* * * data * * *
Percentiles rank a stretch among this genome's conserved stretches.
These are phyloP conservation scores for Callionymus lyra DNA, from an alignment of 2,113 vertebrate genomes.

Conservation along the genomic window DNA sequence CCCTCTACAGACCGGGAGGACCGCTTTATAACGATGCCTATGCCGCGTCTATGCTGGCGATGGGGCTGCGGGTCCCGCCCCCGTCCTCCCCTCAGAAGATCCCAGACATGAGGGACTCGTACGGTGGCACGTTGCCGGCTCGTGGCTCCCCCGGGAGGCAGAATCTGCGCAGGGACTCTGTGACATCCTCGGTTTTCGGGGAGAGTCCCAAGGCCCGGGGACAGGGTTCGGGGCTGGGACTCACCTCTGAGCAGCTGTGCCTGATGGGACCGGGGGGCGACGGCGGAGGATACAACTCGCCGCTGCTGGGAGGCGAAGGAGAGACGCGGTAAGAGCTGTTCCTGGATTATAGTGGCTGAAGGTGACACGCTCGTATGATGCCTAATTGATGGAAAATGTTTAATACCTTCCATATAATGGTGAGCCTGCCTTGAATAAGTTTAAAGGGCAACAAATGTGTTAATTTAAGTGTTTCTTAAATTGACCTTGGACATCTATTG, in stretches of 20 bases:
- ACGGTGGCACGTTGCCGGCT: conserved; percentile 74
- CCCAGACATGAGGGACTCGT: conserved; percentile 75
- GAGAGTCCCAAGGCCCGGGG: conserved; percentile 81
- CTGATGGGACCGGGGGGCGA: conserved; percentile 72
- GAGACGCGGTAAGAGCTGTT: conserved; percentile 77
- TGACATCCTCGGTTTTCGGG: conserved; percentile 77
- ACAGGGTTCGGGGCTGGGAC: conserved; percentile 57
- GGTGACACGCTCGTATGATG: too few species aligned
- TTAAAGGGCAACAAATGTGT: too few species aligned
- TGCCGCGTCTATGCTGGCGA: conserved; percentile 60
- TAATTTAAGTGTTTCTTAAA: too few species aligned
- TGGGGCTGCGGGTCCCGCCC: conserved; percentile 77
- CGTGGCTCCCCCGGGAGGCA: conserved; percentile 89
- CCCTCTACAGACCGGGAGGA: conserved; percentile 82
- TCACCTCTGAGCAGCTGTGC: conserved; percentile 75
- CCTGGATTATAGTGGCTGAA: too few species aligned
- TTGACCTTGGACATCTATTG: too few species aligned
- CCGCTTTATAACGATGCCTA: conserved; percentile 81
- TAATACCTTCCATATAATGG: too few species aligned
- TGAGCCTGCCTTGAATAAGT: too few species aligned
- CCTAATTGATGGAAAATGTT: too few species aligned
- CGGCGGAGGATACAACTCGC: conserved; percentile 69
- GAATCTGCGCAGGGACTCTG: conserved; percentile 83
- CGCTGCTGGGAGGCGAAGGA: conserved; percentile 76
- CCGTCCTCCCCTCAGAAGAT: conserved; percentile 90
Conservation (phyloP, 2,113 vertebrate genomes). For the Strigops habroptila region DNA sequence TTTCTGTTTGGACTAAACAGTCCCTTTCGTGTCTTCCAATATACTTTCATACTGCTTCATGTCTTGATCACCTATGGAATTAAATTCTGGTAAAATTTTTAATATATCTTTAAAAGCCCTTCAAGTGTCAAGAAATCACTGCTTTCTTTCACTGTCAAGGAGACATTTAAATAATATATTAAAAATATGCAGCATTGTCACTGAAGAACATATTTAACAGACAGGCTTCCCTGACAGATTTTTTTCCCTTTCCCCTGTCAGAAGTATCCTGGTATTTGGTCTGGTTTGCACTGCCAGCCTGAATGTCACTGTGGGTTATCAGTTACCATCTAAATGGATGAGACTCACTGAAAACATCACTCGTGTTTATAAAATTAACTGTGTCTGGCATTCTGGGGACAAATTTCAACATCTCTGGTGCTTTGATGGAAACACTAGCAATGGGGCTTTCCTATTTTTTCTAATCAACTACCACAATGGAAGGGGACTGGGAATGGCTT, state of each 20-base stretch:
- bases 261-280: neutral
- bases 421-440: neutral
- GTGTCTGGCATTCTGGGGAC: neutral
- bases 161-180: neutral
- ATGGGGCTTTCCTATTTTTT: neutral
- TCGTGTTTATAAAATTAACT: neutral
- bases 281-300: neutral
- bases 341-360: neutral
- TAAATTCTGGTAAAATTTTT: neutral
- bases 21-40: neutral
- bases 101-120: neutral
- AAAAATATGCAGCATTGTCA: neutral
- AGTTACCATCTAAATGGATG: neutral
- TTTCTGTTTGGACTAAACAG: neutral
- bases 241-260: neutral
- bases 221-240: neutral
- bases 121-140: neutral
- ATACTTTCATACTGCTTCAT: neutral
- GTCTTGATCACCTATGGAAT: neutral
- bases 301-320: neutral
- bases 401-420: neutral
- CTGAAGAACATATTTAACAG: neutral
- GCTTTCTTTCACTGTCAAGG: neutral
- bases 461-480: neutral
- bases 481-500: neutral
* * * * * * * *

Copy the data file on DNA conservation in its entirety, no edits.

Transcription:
Percentiles rank a stretch among this genome's conserved stretches.
These are phyloP conservation scores for Callionymus lyra DNA, from an alignment of 2,113 vertebrate genomes.

Conservation along the genomic window DNA sequence CCCTCTACAGACCGGGAGGACCGCTTTATAACGATGCCTATGCCGCGTCTATGCTGGCGATGGGGCTGCGGGTCCCGCCCCCGTCCTCCCCTCAGAAGATCCCAGACATGAGGGACTCGTACGGTGGCACGTTGCCGGCTCGTGGCTCCCCCGGGAGGCAGAATCTGCGCAGGGACTCTGTGACATCCTCGGTTTTCGGGGAGAGTCCCAAGGCCCGGGGACAGGGTTCGGGGCTGGGACTCACCTCTGAGCAGCTGTGCCTGATGGGACCGGGGGGCGACGGCGGAGGATACAACTCGCCGCTGCTGGGAGGCGAAGGAGAGACGCGGTAAGAGCTGTTCCTGGATTATAGTGGCTGAAGGTGACACGCTCGTATGATGCCTAATTGATGGAAAATGTTTAATACCTTCCATATAATGGTGAGCCTGCCTTGAATAAGTTTAAAGGGCAACAAATGTGTTAATTTAAGTGTTTCTTAAATTGACCTTGGACATCTATTG, in stretches of 20 bases:
- ACGGTGGCACGTTGCCGGCT: conserved; percentile 74
- CCCAGACATGAGGGACTCGT: conserved; percentile 75
- GAGAGTCCCAAGGCCCGGGG: conserved; percentile 81
- CTGATGGGACCGGGGGGCGA: conserved; percentile 72
- GAGACGCGGTAAGAGCTGTT: conserved; percentile 77
- TGACATCCTCGGTTTTCGGG: conserved; percentile 77
- ACAGGGTTCGGGGCTGGGAC: conserved; percentile 57
- GGTGACACGCTCGTATGATG: too few species aligned
- TTAAAGGGCAACAAATGTGT: too few species aligned
- TGCCGCGTCTATGCTGGCGA: conserved; percentile 60
- TAATTTAAGTGTTTCTTAAA: too few species aligned
- TGGGGCTGCGGGTCCCGCCC: conserved; percentile 77
- CGTGGCTCCCCCGGGAGGCA: conserved; percentile 89
- CCCTCTACAGACCGGGAGGA: conserved; percentile 82
- TCACCTCTGAGCAGCTGTGC: conserved; percentile 75
- CCTGGATTATAGTGGCTGAA: too few species aligned
- TTGACCTTGGACATCTATTG: too few species aligned
- CCGCTTTATAACGATGCCTA: conserved; percentile 81
- TAATACCTTCCATATAATGG: too few species aligned
- TGAGCCTGCCTTGAATAAGT: too few species aligned
- CCTAATTGATGGAAAATGTT: too few species aligned
- CGGCGGAGGATACAACTCGC: conserved; percentile 69
- GAATCTGCGCAGGGACTCTG: conserved; percentile 83
- CGCTGCTGGGAGGCGAAGGA: conserved; percentile 76
- CCGTCCTCCCCTCAGAAGAT: conserved; percentile 90
Conservation (phyloP, 2,113 vertebrate genomes). For the Strigops habroptila region DNA sequence TTTCTGTTTGGACTAAACAGTCCCTTTCGTGTCTTCCAATATACTTTCATACTGCTTCATGTCTTGATCACCTATGGAATTAAATTCTGGTAAAATTTTTAATATATCTTTAAAAGCCCTTCAAGTGTCAAGAAATCACTGCTTTCTTTCACTGTCAAGGAGACATTTAAATAATATATTAAAAATATGCAGCATTGTCACTGAAGAACATATTTAACAGACAGGCTTCCCTGACAGATTTTTTTCCCTTTCCCCTGTCAGAAGTATCCTGGTATTTGGTCTGGTTTGCACTGCCAGCCTGAATGTCACTGTGGGTTATCAGTTACCATCTAAATGGATGAGACTCACTGAAAACATCACTCGTGTTTATAAAATTAACTGTGTCTGGCATTCTGGGGACAAATTTCAACATCTCTGGTGCTTTGATGGAAACACTAGCAATGGGGCTTTCCTATTTTTTCTAATCAACTACCACAATGGAAGGGGACTGGGAATGGCTT, state of each 20-base stretch:
- bases 261-280: neutral
- bases 421-440: neutral
- GTGTCTGGCATTCTGGGGAC: neutral
- bases 161-180: neutral
- ATGGGGCTTTCCTATTTTTT: neutral
- TCGTGTTTATAAAATTAACT: neutral
- bases 281-300: neutral
- bases 341-360: neutral
- TAAATTCTGGTAAAATTTTT: neutral
- bases 21-40: neutral
- bases 101-120: neutral
- AAAAATATGCAGCATTGTCA: neutral
- AGTTACCATCTAAATGGATG: neutral
- TTTCTGTTTGGACTAAACAG: neutral
- bases 241-260: neutral
- bases 221-240: neutral
- bases 121-140: neutral
- ATACTTTCATACTGCTTCAT: neutral
- GTCTTGATCACCTATGGAAT: neutral
- bases 301-320: neutral
- bases 401-420: neutral
- CTGAAGAACATATTTAACAG: neutral
- GCTTTCTTTCACTGTCAAGG: neutral
- bases 461-480: neutral
- bases 481-500: neutral